Louise Nevelson, Dawn’s Wedding Feast, 1959, painted wood. Installation view, 2007. Photo: David Heald.

Louise Nevelson

The Jewish Museum

THERE WAS A TIME when Louise Nevelson’s reputation far outshone that of the other Louise of postwar American sculpture: Louise Bourgeois. By the late 1960s Bourgeois still ranked as a minor scion of late Surrealism. In contrast, Nevelson had featured with Johns, Rauschenberg, and Stella in the Museum of Modern Art’s “Sixteen Americans” (1959), attracted widespread acclaim, received numerous public commissions, and had a retrospective at the Whitney Museum of American Art in 1967. However, the two women’s subsequent historical fortunes are an object lesson in trading places. Bourgeois became a darling of avant-garde taste, whereas Nevelson went off the radar. The noble aim of the recent Jewish Museum retrospective was to rescue her from this limbo.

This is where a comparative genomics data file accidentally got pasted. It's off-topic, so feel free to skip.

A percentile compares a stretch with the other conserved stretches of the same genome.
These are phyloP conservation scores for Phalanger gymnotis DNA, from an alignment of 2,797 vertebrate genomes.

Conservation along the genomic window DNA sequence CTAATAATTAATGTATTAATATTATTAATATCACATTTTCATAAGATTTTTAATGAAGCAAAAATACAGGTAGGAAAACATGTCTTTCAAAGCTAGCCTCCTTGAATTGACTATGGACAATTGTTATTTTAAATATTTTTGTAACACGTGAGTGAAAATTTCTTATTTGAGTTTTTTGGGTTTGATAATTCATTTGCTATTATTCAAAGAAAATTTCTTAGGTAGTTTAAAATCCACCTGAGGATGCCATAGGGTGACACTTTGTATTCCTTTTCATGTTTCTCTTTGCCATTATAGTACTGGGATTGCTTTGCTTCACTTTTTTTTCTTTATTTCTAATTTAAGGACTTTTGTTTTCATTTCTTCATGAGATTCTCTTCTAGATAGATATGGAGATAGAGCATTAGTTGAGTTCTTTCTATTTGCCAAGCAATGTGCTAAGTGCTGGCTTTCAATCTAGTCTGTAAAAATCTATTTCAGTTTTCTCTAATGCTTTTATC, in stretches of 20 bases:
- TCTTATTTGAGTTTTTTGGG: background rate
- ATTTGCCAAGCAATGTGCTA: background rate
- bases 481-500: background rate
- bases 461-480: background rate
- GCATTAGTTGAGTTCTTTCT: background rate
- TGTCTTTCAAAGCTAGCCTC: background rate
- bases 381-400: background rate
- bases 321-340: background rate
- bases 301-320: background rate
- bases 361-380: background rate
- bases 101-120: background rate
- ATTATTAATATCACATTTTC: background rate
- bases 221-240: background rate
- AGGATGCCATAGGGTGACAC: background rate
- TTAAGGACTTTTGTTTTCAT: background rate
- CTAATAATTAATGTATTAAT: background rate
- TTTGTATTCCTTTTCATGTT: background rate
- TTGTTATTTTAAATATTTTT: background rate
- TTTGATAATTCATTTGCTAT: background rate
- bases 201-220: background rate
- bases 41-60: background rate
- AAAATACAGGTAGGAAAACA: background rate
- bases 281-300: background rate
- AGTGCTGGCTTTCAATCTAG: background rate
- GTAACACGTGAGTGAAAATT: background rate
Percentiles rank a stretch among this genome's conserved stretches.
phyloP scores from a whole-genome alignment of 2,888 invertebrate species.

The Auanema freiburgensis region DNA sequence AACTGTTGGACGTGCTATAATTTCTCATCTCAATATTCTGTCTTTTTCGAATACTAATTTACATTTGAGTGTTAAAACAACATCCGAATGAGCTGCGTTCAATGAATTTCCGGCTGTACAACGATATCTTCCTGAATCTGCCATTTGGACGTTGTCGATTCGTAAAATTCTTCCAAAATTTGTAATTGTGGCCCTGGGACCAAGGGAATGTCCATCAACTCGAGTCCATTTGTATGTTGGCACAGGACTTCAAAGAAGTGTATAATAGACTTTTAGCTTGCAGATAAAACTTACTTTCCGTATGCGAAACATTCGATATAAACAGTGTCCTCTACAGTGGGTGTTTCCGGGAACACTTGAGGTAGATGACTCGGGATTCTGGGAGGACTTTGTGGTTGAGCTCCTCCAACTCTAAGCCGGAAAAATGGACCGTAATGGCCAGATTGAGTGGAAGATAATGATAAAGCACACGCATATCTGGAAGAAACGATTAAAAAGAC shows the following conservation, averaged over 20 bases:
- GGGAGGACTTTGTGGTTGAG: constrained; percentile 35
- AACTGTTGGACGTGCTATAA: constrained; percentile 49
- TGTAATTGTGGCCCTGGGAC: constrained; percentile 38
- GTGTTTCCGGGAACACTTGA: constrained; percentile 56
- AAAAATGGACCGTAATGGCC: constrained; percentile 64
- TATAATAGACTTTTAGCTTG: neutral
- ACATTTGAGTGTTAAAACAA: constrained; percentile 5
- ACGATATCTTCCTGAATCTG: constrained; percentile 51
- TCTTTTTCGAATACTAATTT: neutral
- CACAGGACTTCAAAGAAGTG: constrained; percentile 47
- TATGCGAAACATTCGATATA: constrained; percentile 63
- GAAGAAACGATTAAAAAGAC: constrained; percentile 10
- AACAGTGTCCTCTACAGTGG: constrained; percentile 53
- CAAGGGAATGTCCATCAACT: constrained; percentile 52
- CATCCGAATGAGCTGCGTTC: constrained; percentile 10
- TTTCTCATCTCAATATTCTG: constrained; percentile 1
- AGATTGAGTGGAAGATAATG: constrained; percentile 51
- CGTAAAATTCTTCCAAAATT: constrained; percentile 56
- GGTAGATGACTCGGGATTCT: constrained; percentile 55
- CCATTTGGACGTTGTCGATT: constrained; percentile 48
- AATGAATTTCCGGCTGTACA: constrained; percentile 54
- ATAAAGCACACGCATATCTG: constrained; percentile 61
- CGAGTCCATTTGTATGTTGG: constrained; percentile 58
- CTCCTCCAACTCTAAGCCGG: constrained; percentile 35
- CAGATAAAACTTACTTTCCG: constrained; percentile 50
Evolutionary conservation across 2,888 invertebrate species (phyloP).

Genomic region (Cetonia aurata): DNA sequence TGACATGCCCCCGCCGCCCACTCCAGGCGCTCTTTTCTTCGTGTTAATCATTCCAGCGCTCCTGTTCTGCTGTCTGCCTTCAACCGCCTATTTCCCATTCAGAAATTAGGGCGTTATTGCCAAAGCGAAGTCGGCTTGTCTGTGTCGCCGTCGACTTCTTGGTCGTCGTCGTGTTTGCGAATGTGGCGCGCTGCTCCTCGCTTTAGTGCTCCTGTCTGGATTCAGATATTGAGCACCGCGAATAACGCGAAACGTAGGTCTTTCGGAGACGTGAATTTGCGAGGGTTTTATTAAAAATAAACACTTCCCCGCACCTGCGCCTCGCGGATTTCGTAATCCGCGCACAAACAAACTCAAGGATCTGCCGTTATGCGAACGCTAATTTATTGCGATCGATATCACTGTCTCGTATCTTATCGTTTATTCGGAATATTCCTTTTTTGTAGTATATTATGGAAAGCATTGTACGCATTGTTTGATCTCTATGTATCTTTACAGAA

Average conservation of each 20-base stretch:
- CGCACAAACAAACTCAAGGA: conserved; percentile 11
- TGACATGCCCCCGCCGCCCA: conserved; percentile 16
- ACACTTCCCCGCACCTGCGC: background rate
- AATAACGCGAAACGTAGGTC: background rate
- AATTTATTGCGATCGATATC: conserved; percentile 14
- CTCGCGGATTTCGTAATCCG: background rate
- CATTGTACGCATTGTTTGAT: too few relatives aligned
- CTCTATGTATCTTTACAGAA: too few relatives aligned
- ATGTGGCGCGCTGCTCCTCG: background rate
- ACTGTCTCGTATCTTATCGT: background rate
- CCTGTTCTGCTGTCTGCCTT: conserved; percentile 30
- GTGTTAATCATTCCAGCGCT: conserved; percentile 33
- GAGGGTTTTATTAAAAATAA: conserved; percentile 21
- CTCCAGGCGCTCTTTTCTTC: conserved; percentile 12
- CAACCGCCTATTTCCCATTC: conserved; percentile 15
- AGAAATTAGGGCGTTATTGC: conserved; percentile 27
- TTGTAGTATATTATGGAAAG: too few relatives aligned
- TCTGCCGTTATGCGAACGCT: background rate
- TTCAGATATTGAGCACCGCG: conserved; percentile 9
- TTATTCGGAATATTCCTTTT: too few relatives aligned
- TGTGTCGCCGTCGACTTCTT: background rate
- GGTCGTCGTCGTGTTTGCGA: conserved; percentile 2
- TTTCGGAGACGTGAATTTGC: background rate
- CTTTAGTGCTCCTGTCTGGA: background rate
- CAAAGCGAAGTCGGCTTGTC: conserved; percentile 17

Nevelson’s decline did not pivot on quality alone. Longevity doubtless played a part since, compared to the still active near-centenarian Bourgeois,

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